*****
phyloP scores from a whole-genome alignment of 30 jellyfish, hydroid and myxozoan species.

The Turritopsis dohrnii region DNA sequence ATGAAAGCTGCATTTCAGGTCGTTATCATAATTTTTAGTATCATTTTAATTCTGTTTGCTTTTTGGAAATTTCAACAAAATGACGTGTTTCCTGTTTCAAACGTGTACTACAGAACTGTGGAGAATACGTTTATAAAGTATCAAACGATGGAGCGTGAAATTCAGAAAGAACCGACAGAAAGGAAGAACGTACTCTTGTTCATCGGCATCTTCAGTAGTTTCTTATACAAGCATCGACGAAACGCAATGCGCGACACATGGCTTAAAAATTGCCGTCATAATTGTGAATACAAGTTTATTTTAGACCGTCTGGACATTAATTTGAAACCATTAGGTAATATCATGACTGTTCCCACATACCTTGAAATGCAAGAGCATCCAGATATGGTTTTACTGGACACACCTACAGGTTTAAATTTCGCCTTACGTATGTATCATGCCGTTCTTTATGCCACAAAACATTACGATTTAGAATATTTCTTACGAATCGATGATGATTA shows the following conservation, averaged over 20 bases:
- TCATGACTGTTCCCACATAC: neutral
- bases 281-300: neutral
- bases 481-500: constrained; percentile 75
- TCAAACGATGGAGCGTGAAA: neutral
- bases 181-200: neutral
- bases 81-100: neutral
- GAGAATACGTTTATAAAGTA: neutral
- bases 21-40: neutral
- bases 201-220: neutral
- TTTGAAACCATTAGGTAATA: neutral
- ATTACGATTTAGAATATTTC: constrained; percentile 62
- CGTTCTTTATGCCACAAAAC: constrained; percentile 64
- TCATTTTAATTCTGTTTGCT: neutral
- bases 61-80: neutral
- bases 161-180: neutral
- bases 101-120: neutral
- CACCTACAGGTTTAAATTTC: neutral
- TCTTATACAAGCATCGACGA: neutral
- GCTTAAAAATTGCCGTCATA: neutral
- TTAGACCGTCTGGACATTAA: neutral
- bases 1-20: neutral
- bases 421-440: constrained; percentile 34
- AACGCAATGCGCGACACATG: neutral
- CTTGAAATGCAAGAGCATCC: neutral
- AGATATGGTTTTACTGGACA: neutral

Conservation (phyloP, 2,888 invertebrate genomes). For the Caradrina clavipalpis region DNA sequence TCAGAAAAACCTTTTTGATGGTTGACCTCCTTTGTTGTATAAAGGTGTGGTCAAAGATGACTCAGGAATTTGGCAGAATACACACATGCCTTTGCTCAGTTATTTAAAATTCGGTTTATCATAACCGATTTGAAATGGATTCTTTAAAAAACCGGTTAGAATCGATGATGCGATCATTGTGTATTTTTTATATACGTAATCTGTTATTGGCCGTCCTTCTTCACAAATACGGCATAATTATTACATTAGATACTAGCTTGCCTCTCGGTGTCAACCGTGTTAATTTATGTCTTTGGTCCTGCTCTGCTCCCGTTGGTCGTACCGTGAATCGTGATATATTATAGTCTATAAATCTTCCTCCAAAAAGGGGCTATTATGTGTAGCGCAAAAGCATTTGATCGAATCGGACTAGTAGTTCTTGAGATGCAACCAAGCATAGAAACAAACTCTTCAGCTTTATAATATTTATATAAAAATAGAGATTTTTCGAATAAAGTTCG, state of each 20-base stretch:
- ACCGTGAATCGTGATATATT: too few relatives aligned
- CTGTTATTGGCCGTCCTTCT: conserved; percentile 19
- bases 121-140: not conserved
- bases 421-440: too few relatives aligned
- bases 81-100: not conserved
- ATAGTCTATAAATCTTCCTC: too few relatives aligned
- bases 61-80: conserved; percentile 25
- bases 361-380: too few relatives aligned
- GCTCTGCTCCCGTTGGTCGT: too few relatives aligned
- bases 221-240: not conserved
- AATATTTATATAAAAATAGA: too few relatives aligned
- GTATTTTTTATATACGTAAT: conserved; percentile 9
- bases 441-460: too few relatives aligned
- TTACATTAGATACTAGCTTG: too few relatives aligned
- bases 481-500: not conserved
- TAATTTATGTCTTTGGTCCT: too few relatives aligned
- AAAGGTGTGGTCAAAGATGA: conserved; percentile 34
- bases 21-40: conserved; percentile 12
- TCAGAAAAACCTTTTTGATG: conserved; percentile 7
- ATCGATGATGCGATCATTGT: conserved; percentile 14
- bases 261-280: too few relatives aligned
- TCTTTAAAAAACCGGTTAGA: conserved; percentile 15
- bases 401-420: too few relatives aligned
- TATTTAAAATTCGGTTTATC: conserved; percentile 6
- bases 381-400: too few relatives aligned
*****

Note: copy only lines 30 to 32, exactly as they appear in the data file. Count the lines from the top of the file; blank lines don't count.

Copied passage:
- CTGTTATTGGCCGTCCTTCT: conserved; percentile 19
- bases 121-140: not conserved
- bases 421-440: too few relatives aligned